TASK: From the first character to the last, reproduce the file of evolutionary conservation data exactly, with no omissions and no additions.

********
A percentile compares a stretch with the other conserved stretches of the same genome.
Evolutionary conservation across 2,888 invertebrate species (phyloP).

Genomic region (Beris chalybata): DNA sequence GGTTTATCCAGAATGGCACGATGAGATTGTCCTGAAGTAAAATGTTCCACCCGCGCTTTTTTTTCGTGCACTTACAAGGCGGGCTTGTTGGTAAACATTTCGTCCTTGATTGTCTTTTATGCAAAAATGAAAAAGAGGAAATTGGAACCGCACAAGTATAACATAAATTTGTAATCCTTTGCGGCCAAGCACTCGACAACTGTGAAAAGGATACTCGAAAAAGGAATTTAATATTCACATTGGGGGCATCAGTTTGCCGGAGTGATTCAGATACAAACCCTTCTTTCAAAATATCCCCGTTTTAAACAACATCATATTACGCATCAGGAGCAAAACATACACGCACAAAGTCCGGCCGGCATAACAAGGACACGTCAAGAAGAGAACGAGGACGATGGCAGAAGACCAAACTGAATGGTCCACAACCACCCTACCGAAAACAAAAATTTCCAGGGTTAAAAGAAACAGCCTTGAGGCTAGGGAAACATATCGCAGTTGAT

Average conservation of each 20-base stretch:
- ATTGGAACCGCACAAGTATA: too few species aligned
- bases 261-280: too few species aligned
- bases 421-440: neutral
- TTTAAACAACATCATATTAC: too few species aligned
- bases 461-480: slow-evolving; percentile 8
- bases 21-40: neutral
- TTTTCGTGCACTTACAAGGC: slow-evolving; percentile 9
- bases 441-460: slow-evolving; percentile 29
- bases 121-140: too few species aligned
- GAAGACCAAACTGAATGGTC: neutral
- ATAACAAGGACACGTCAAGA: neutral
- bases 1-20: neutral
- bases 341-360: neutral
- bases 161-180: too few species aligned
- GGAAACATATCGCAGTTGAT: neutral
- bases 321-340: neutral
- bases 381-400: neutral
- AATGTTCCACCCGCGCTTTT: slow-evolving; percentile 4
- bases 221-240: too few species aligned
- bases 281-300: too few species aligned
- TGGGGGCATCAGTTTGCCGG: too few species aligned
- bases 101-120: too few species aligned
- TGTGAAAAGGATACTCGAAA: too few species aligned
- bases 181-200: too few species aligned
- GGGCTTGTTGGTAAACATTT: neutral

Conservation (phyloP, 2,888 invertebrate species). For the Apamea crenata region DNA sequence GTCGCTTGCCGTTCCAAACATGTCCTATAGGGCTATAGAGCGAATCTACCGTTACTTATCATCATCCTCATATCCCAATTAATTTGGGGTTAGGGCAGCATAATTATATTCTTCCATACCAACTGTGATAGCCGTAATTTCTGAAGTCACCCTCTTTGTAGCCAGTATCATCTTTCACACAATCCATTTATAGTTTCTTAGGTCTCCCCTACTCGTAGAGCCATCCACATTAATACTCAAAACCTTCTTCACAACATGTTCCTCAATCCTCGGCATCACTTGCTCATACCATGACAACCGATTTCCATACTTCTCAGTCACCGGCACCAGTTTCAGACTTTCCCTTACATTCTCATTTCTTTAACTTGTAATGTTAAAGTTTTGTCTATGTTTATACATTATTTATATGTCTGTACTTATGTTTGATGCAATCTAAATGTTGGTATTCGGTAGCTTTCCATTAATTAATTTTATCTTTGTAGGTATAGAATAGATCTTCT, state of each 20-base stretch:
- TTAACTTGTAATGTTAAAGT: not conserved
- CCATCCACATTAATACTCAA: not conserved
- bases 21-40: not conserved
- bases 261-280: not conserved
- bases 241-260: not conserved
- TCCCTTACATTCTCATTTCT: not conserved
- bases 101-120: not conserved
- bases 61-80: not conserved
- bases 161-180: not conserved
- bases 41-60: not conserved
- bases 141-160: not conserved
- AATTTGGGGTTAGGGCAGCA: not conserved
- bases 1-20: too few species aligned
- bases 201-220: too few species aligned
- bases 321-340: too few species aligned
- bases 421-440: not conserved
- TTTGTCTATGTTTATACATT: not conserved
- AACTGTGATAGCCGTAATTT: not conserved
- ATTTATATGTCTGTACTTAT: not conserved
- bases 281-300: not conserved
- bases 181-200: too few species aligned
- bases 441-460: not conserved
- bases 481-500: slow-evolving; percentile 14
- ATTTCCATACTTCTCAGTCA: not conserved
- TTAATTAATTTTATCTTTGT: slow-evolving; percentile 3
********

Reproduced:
A percentile compares a stretch with the other conserved stretches of the same genome.
Evolutionary conservation across 2,888 invertebrate species (phyloP).

Genomic region (Beris chalybata): DNA sequence GGTTTATCCAGAATGGCACGATGAGATTGTCCTGAAGTAAAATGTTCCACCCGCGCTTTTTTTTCGTGCACTTACAAGGCGGGCTTGTTGGTAAACATTTCGTCCTTGATTGTCTTTTATGCAAAAATGAAAAAGAGGAAATTGGAACCGCACAAGTATAACATAAATTTGTAATCCTTTGCGGCCAAGCACTCGACAACTGTGAAAAGGATACTCGAAAAAGGAATTTAATATTCACATTGGGGGCATCAGTTTGCCGGAGTGATTCAGATACAAACCCTTCTTTCAAAATATCCCCGTTTTAAACAACATCATATTACGCATCAGGAGCAAAACATACACGCACAAAGTCCGGCCGGCATAACAAGGACACGTCAAGAAGAGAACGAGGACGATGGCAGAAGACCAAACTGAATGGTCCACAACCACCCTACCGAAAACAAAAATTTCCAGGGTTAAAAGAAACAGCCTTGAGGCTAGGGAAACATATCGCAGTTGAT

Average conservation of each 20-base stretch:
- ATTGGAACCGCACAAGTATA: too few species aligned
- bases 261-280: too few species aligned
- bases 421-440: neutral
- TTTAAACAACATCATATTAC: too few species aligned
- bases 461-480: slow-evolving; percentile 8
- bases 21-40: neutral
- TTTTCGTGCACTTACAAGGC: slow-evolving; percentile 9
- bases 441-460: slow-evolving; percentile 29
- bases 121-140: too few species aligned
- GAAGACCAAACTGAATGGTC: neutral
- ATAACAAGGACACGTCAAGA: neutral
- bases 1-20: neutral
- bases 341-360: neutral
- bases 161-180: too few species aligned
- GGAAACATATCGCAGTTGAT: neutral
- bases 321-340: neutral
- bases 381-400: neutral
- AATGTTCCACCCGCGCTTTT: slow-evolving; percentile 4
- bases 221-240: too few species aligned
- bases 281-300: too few species aligned
- TGGGGGCATCAGTTTGCCGG: too few species aligned
- bases 101-120: too few species aligned
- TGTGAAAAGGATACTCGAAA: too few species aligned
- bases 181-200: too few species aligned
- GGGCTTGTTGGTAAACATTT: neutral

Conservation (phyloP, 2,888 invertebrate species). For the Apamea crenata region DNA sequence GTCGCTTGCCGTTCCAAACATGTCCTATAGGGCTATAGAGCGAATCTACCGTTACTTATCATCATCCTCATATCCCAATTAATTTGGGGTTAGGGCAGCATAATTATATTCTTCCATACCAACTGTGATAGCCGTAATTTCTGAAGTCACCCTCTTTGTAGCCAGTATCATCTTTCACACAATCCATTTATAGTTTCTTAGGTCTCCCCTACTCGTAGAGCCATCCACATTAATACTCAAAACCTTCTTCACAACATGTTCCTCAATCCTCGGCATCACTTGCTCATACCATGACAACCGATTTCCATACTTCTCAGTCACCGGCACCAGTTTCAGACTTTCCCTTACATTCTCATTTCTTTAACTTGTAATGTTAAAGTTTTGTCTATGTTTATACATTATTTATATGTCTGTACTTATGTTTGATGCAATCTAAATGTTGGTATTCGGTAGCTTTCCATTAATTAATTTTATCTTTGTAGGTATAGAATAGATCTTCT, state of each 20-base stretch:
- TTAACTTGTAATGTTAAAGT: not conserved
- CCATCCACATTAATACTCAA: not conserved
- bases 21-40: not conserved
- bases 261-280: not conserved
- bases 241-260: not conserved
- TCCCTTACATTCTCATTTCT: not conserved
- bases 101-120: not conserved
- bases 61-80: not conserved
- bases 161-180: not conserved
- bases 41-60: not conserved
- bases 141-160: not conserved
- AATTTGGGGTTAGGGCAGCA: not conserved
- bases 1-20: too few species aligned
- bases 201-220: too few species aligned
- bases 321-340: too few species aligned
- bases 421-440: not conserved
- TTTGTCTATGTTTATACATT: not conserved
- AACTGTGATAGCCGTAATTT: not conserved
- ATTTATATGTCTGTACTTAT: not conserved
- bases 281-300: not conserved
- bases 181-200: too few species aligned
- bases 441-460: not conserved
- bases 481-500: slow-evolving; percentile 14
- ATTTCCATACTTCTCAGTCA: not conserved
- TTAATTAATTTTATCTTTGT: slow-evolving; percentile 3